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Re: Debian sarge and production servers is it ready on 12/26/2004?

Mitchell Laks wrote:
Tim said:

If you think testing or unstable is suitable for production systems you are
one of

1. an idiot
2. have very limited needs/no experience
3. talking out of your ass
4. have no concept of what it means to be responsible for others' work

Even Sarge? I need something more up to date then woody, for my postgresql and
need the integration that sarge provides, vs backports + woody. Is Sarge that
dangerous on 12/26/2004? I want others opinions. I have 2 servers running
sarge 24/7 right now (for last 3 weeks.... just installed).

I think the issue is that packages are not directly uploaded to testing.
So it is possible to have version X of package A installed in testing.
Tomorrow a security vulnerability in version X is announced.  The day
after, the package maintainer has uploaded an updated version to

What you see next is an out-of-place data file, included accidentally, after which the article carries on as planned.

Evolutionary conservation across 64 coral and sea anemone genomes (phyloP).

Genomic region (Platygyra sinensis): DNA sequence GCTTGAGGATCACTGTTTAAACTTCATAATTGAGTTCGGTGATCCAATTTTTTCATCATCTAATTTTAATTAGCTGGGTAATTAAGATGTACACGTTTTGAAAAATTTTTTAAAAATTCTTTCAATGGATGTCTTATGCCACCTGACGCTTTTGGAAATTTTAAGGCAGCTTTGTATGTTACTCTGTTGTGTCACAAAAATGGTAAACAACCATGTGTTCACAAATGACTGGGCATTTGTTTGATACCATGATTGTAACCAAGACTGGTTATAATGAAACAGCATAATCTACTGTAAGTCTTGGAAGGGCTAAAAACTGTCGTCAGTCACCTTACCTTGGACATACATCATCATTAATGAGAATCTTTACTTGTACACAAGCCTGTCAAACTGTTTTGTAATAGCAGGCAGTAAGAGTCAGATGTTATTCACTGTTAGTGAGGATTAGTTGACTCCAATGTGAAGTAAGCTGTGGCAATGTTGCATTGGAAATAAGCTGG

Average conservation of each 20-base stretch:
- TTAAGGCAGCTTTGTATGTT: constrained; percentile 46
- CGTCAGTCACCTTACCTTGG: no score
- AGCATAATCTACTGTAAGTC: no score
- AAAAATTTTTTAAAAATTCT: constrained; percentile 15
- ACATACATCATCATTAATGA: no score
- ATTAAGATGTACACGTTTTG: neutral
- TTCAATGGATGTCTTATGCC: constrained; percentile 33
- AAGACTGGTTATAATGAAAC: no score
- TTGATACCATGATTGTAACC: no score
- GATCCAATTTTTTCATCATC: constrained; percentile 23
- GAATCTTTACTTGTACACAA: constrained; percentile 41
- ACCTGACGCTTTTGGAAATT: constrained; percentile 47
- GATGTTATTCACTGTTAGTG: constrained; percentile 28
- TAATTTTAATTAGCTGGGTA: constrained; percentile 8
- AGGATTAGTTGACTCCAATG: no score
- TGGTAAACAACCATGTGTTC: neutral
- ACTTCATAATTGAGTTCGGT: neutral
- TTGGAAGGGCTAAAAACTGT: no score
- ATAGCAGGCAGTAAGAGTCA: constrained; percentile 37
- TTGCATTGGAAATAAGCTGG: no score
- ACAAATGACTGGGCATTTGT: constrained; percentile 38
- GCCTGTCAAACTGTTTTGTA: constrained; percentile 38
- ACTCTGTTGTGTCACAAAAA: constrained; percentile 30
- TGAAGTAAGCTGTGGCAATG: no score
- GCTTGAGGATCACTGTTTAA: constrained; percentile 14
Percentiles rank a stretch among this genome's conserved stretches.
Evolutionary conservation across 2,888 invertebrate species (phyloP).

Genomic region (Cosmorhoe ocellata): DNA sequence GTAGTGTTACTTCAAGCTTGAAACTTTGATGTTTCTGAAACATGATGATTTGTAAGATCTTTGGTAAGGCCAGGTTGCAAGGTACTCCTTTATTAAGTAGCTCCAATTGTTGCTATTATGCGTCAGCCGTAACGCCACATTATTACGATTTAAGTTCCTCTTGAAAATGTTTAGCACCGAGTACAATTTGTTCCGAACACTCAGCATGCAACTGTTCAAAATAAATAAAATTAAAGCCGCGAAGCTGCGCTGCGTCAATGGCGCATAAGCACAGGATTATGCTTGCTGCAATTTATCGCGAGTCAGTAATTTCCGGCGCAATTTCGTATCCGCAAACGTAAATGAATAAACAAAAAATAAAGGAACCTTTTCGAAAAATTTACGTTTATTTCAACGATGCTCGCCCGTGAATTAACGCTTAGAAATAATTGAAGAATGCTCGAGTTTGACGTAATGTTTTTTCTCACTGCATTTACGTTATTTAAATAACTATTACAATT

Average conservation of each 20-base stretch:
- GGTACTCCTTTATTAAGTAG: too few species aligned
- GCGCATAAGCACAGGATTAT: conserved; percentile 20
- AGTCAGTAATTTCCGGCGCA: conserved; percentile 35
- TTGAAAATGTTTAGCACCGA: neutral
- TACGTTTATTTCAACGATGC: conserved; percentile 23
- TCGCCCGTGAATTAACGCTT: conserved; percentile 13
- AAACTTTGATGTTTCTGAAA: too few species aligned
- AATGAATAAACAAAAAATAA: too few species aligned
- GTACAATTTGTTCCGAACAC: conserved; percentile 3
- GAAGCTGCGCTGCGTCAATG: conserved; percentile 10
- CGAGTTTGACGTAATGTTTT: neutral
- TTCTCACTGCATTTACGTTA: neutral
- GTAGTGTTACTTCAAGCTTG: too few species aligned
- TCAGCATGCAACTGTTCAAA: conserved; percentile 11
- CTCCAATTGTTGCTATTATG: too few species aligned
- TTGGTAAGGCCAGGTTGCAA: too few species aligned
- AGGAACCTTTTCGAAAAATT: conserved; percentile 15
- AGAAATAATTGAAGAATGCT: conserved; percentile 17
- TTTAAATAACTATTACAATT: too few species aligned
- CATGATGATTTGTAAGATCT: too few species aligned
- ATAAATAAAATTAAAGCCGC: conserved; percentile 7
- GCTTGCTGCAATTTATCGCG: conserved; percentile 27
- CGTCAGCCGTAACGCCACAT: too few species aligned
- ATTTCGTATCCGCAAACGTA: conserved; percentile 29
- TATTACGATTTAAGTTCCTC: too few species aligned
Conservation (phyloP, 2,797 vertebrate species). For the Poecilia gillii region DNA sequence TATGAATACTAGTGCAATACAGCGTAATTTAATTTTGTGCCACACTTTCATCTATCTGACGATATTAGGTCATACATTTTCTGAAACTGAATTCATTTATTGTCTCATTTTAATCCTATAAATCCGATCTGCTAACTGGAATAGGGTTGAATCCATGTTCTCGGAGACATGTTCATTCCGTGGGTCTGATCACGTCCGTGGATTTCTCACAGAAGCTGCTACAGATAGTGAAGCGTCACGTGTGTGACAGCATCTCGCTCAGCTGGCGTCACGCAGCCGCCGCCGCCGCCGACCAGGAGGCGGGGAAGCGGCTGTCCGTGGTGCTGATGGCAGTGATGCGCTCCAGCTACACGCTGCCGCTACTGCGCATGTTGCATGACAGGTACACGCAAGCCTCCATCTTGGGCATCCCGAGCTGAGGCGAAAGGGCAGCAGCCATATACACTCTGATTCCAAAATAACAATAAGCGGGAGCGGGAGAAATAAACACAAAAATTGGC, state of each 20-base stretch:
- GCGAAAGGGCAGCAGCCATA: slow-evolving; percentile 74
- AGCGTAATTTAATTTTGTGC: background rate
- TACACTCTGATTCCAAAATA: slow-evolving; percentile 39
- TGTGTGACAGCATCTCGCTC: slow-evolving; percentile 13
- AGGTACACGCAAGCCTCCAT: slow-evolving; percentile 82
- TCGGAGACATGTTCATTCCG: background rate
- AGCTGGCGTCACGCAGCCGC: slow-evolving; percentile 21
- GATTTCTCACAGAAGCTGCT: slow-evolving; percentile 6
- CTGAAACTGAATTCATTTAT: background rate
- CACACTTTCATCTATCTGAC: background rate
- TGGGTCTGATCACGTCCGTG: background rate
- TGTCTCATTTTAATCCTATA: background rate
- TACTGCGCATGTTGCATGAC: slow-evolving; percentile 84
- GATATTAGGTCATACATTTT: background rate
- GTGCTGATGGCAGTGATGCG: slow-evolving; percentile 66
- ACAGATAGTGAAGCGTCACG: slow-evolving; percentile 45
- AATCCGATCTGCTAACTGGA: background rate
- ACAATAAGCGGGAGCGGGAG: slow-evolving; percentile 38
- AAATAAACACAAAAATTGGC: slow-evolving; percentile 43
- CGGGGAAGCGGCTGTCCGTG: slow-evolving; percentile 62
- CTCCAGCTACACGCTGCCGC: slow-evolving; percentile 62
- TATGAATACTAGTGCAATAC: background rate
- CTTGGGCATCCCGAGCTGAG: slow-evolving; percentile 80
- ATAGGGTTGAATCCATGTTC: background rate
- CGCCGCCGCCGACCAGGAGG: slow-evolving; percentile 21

Now the waiting begins.  Packages must be in unstable for 10 days with
no critical or grave bugs (IIRC) before they transition to testing.
That means that for a minimum of 10 days, you are running vulnerable
software (thinkk phpBB).  If within that 10 day window a newer version
is uploaded to unstable, the clock restarts on the new version.  If
a serious or grave bug is filed, the package simply will not make it
into testing.  Likewise, if the package fails to build for *any* of
the supported Debian architectures, it will not go into testing (unless
it as architecture specific package, like a kernel).  You could
potentially be running insecure software for an indefinite period of

This assumes that the maintainer actually keeps up with upstream
development.  Many actually do this, but there are maintainers that
let their packages rot.  For a stable release the maintainers are
involved, but the ultimate responsibility rests with the Debian security
team.  Thus, updates will be made as quickly as feasible.  You simply do
not have this guarantee with unstable or testing (except when testing
gets security team support in preparation for release).



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